Businessman sentenced to 30 months in federal prison in conspiracy to bribe a Veterans Affairs official in Colorado
By KIERAN NICHOLSON | The Denver Post | Published: January 15, 2020
DENVER (Tribune News Service) — A businessman has been sentenced to more than two years in federal prison for his role in a conspiracy to bribe a U.S. Department of Veterans Affairs official to gain unfair advantages in procuring contracts.
Anthony Bueno, 45, was sentenced to 30 months in prison followed by three years of supervised release, according to a news release from the U.S. Attorney’s Office, District of Colorado.
According to court records, Bueno and his business partner, Robert Revis, arranged for an undercover FBI agent to make payments to VA official Dwane Nevins to manipulate the government contracting process. The undercover agent was posing as a veteran and small business owner.
Bueno was remanded into custody immediately after the sentencing before U.S. District Court Judge R. Brooke Jackson, according to a Tuesday news release. Bueno pleaded guilty in the case in September.
“Illegally manipulating the government contracting process will result in harsh consequences,” said U.S. Attorney Jason Dunn. “Mr. Bueno will now have more than two years in federal prison and a lifetime as a convicted felon to think about the harm he caused taxpayers.”
As part of the bribery scheme, Bueno and Revis, conspiring with Nevins, a specialist at the VA’s Network Contracting Office in Colorado, “agreed to submit bids from small businesses owned by veterans disabled during military service (one of whom was the undercover FBI agent) under contract with Bueno and Revis’ consulting company so that federal contracts would be set aside for only those companies,” according to the news release. “As Bueno explained to the undercover agent, the conspirators would then ‘own all the dogs on the track,’ meaning their clients were guaranteed to get the contracts.”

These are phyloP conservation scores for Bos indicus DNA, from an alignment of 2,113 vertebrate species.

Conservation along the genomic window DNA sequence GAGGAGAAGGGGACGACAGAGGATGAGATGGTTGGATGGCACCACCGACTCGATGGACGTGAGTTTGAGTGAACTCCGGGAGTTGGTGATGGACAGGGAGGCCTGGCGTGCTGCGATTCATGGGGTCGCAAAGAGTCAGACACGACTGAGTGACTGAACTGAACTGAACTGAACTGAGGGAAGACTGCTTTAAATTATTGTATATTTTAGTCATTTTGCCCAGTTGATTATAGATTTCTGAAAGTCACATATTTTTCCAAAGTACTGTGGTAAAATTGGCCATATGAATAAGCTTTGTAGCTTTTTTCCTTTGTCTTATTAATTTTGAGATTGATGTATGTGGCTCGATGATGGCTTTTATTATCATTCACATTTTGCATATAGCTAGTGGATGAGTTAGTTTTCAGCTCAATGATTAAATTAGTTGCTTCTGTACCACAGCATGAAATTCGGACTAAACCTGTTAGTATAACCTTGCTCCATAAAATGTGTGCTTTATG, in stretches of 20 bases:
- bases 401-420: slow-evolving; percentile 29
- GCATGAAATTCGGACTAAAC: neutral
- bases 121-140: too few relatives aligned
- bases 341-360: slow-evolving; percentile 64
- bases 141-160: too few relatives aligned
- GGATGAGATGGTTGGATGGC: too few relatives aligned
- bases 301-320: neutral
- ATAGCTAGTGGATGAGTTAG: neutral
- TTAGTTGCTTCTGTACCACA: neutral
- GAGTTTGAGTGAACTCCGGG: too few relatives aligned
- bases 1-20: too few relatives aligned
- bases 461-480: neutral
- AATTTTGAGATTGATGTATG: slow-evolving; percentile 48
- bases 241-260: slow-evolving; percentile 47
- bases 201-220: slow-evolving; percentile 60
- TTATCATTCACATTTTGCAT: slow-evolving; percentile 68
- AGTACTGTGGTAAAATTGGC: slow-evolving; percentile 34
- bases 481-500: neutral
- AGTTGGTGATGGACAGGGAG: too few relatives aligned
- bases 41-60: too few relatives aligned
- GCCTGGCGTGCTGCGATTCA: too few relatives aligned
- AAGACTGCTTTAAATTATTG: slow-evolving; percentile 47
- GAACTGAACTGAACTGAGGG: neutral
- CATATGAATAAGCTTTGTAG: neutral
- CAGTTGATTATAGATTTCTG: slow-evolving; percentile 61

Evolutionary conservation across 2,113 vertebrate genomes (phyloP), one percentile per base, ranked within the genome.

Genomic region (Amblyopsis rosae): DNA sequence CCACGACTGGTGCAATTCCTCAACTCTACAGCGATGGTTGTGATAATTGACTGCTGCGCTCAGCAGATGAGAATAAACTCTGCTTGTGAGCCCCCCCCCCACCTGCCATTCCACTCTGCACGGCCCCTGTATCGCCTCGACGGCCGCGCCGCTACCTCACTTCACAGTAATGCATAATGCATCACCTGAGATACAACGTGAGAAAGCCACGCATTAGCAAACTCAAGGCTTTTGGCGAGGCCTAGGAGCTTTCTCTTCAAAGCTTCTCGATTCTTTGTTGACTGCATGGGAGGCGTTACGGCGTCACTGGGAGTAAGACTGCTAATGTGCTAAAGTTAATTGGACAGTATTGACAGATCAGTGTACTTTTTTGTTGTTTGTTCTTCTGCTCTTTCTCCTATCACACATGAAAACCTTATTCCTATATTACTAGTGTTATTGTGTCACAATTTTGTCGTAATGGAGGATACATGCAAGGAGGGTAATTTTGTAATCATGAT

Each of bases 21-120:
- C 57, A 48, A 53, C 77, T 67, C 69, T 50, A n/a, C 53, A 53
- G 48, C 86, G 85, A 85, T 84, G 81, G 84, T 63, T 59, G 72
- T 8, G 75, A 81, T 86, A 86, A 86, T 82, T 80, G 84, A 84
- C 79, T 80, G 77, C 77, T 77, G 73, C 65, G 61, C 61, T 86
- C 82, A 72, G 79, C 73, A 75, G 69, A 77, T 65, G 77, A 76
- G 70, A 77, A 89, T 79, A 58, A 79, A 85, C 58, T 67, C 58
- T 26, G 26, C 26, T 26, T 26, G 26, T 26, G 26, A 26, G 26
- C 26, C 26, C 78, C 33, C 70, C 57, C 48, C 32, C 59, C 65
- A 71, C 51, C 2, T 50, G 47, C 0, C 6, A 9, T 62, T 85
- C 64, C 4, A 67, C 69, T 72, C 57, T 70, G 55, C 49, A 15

Nevins pleaded guilty in September to every count of an indictment against him, including counts of conspiracy, receiving bribes, extortion, and criminal conflicts of interests. He is scheduled to be sentenced on Feb. 19. Revis pleaded guilty in April to a single count of supplementing the salary of a federal official. His sentencing is scheduled for March 2.
“This sentence illustrates the serious consequences of undermining the federal contracting process,” said Gregg Hirstein, special agent in charge, VA’s Office of Inspector General. “We will always hold accountable those who seek to corrupt the VA’s business practices.”
Bueno also pleaded guilty in September, in a separate case, to conspiring to launder money in a wire fraud scheme in which he used false representation about investment opportunities to procure more than a million dollars from several victims. Sentencing in that case is scheduled for Jan. 23.